Comment by Glenn Thompson posted on
When we will be able to access the DAS please? It has been published for a while now, that from January 2017 we will be able to open an account on the service, but so far I have not been able to find a way to do this?
Comment by Ann posted on
I am concerned with setting administrators up on the web site just for the levy, will we be able to restrict them from seeing all the PAYE data
Comment by Sandra Lingwood posted on
Could you tell me if this is all set up for companies to use yet?
Comment by Jemima Gibbons posted on
The service is now open to all levy-paying employers for registration:
Comment by Sandra Lingwood posted on
When logging on do I go on as a new user or existing - I have a log on for the Government Gateway
Comment by Erika Marsh posted on
Same comment from me. When can I sign up my company to the Digital Apprenticeship Service?
Comment by Carl Sutcliffe posted on
Same question from me, its difficult to get traction on our Levy strategy, when key components are subject to vague deadlines
Comment by Keith Tidmarsh posted on
We are towards the end of January and the published information suggests that levy paying companies will be invited to register on DAS from January 2017 - is this revised or is it to be done incrementally with batches of companies at a time? so maybe not open to all in January?
...Or have I missed the invite?
Comment by HTJ posted on
Does anyone else find it frustrating that we have to search for this? As a business who will immediately be captured by the levy I'm frustrated by the lack of information and constantly having to look for updates.
Comment by Wendy Brown posted on
I Agree. I have been checking on weekly , now daily basis. Very little news about the go live date
Comment by Vanessa Clynes posted on
Thank you for your comments, everyone.
We have invited a small selection of employers to register on the new apprenticeship service over the coming weeks.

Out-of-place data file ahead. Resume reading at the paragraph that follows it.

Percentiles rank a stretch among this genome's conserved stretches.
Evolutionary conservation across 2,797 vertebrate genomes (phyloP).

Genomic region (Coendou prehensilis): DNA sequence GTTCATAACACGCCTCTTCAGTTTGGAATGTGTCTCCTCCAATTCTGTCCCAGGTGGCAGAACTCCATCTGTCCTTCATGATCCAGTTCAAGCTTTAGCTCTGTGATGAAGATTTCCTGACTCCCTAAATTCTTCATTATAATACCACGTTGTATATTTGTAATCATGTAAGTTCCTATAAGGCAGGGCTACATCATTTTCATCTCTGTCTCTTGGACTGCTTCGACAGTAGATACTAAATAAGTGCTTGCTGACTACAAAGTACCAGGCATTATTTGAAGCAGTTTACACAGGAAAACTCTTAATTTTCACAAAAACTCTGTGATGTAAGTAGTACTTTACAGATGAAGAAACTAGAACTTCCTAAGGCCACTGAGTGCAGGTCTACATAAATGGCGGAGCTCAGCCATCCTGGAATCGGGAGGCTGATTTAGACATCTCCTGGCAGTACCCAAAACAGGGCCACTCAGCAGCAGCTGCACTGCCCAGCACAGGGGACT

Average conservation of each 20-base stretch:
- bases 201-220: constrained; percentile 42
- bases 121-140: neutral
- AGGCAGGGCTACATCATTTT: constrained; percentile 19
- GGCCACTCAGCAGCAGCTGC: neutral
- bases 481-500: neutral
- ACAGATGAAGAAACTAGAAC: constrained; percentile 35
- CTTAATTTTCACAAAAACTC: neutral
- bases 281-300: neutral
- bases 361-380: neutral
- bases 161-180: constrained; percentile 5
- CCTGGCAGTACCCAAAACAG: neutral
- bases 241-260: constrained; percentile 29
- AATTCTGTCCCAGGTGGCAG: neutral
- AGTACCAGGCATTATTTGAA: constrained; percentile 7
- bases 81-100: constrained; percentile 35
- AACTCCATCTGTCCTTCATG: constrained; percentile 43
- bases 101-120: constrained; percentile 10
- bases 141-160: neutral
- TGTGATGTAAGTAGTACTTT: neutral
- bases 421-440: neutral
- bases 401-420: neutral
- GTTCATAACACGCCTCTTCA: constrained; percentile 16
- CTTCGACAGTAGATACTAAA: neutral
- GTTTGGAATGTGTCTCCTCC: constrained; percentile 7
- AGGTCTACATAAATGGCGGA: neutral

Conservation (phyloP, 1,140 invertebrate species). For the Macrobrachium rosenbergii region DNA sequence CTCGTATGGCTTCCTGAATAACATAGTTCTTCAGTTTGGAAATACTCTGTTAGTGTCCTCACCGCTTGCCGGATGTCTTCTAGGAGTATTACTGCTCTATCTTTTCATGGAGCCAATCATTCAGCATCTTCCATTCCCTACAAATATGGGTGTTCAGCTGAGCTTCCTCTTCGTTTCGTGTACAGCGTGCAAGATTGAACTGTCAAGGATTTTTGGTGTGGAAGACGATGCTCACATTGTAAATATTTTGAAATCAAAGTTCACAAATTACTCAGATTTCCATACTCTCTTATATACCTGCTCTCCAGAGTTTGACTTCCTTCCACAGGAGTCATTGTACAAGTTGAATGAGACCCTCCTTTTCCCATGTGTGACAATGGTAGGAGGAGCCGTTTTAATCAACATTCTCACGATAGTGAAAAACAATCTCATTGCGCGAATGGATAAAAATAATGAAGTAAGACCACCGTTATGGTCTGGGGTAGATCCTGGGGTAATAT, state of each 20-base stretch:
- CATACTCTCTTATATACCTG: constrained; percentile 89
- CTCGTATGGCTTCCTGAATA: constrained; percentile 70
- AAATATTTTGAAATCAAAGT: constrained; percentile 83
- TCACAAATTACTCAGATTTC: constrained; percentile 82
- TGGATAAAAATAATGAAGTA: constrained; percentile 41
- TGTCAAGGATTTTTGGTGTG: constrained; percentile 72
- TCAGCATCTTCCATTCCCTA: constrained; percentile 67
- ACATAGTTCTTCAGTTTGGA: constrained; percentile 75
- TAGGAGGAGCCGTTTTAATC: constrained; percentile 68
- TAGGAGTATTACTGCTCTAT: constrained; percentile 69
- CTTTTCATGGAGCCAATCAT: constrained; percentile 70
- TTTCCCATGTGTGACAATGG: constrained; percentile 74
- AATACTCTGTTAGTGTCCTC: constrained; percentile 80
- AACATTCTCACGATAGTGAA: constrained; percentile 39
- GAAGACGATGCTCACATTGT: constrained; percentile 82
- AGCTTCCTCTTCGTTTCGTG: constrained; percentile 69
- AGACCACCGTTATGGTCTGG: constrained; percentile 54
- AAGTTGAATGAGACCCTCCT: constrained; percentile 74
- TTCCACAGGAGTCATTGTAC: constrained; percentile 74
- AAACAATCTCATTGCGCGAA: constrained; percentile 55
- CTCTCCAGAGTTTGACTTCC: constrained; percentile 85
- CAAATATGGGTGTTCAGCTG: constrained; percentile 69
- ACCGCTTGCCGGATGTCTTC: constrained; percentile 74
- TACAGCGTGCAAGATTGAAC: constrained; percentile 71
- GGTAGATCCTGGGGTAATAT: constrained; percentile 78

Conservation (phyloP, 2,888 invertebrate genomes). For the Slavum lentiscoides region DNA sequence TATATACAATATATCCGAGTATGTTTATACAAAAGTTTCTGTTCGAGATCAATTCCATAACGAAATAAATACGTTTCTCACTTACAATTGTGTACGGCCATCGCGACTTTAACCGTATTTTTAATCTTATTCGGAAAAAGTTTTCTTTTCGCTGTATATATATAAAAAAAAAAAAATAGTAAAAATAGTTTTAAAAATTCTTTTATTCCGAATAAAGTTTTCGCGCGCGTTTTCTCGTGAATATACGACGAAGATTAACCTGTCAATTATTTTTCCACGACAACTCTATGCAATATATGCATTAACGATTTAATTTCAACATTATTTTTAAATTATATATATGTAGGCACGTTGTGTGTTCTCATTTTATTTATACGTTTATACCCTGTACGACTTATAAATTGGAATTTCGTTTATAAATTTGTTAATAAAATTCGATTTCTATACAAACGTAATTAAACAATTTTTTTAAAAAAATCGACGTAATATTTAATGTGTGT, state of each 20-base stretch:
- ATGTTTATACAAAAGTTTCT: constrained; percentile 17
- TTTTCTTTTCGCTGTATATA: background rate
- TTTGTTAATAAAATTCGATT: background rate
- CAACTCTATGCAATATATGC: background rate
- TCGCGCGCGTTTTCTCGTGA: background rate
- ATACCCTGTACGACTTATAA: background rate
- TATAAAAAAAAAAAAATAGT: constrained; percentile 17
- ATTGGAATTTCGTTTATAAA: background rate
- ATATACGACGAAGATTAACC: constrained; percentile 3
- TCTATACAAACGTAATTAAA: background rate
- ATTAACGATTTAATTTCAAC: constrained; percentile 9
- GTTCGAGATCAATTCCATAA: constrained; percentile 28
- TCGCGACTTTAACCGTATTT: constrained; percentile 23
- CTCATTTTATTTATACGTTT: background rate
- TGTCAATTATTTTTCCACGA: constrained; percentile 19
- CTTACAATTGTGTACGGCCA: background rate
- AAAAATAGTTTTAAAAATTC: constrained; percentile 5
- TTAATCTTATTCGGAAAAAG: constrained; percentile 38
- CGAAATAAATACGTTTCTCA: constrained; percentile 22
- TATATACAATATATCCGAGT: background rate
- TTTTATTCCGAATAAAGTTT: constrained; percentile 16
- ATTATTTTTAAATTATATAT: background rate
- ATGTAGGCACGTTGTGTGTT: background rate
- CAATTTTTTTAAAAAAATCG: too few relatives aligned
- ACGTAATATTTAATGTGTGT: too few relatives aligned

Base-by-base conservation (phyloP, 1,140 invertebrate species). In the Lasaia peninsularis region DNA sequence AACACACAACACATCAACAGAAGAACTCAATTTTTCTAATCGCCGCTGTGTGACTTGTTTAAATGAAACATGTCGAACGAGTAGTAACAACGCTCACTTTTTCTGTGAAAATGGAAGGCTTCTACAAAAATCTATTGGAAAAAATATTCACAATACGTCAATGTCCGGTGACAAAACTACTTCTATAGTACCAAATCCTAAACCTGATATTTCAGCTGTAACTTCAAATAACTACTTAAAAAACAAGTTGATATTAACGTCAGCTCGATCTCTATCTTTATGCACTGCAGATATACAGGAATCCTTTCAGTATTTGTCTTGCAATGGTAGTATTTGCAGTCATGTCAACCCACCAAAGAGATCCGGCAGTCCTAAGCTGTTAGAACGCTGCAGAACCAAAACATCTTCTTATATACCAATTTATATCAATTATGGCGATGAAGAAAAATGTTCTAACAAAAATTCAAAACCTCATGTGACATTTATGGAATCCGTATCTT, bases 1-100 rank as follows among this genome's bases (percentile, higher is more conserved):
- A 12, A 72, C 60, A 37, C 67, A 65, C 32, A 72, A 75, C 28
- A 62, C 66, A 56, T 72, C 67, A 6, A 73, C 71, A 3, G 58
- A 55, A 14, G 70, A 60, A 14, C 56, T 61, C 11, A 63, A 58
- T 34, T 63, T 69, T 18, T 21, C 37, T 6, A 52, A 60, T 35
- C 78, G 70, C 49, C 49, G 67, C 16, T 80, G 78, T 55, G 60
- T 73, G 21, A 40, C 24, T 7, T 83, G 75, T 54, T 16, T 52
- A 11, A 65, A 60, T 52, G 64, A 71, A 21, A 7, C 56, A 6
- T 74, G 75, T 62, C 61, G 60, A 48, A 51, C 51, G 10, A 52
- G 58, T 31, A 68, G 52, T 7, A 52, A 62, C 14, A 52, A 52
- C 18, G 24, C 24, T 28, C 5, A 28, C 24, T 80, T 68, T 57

We are phasing the registration so that we can continue testing and improving the service, before inviting all levy-paying employers to register by the end of February.
In the meantime, there are a few things you can do in advance so that you're ready to register. To register, you will need:
● Government Gateway login details for the PAYE schemes you want to include in your account
● details for each organisation that will be making an agreement with a training provider for apprenticeship training, including the Companies House or charity number (if you have one)
Government Gateway is the online service that your payroll or finance department use to submit tax returns. If you don’t have your Government Gateway login details, you may need to ask someone from your payroll or finance department to help you set up the account, or to set it up on your behalf.
If you are registering on behalf of multiple connected companies or charities, you need to think about:
● the structure of your organisations and PAYE schemes
● how you are going to spend your funds
You’ll need to register every organisation that will make an agreement with a training provider for apprenticeship training.
When registration is open to all employers, we will ensure that we give you the link here on the SFA Digital blog.
Comment by Chris Wiper posted on
I was just checking if there had been any updates and saw your comment above. When you say you are phasing the registration how are you planning to contact companies? We employ a payroll management company, I assume they will not get our invite instead of us?
Comment by Anna Andersen posted on
I'm a user research on a government project about to go into private beta and it would be great if I could get a chance to ask your user research a few questions about your approach.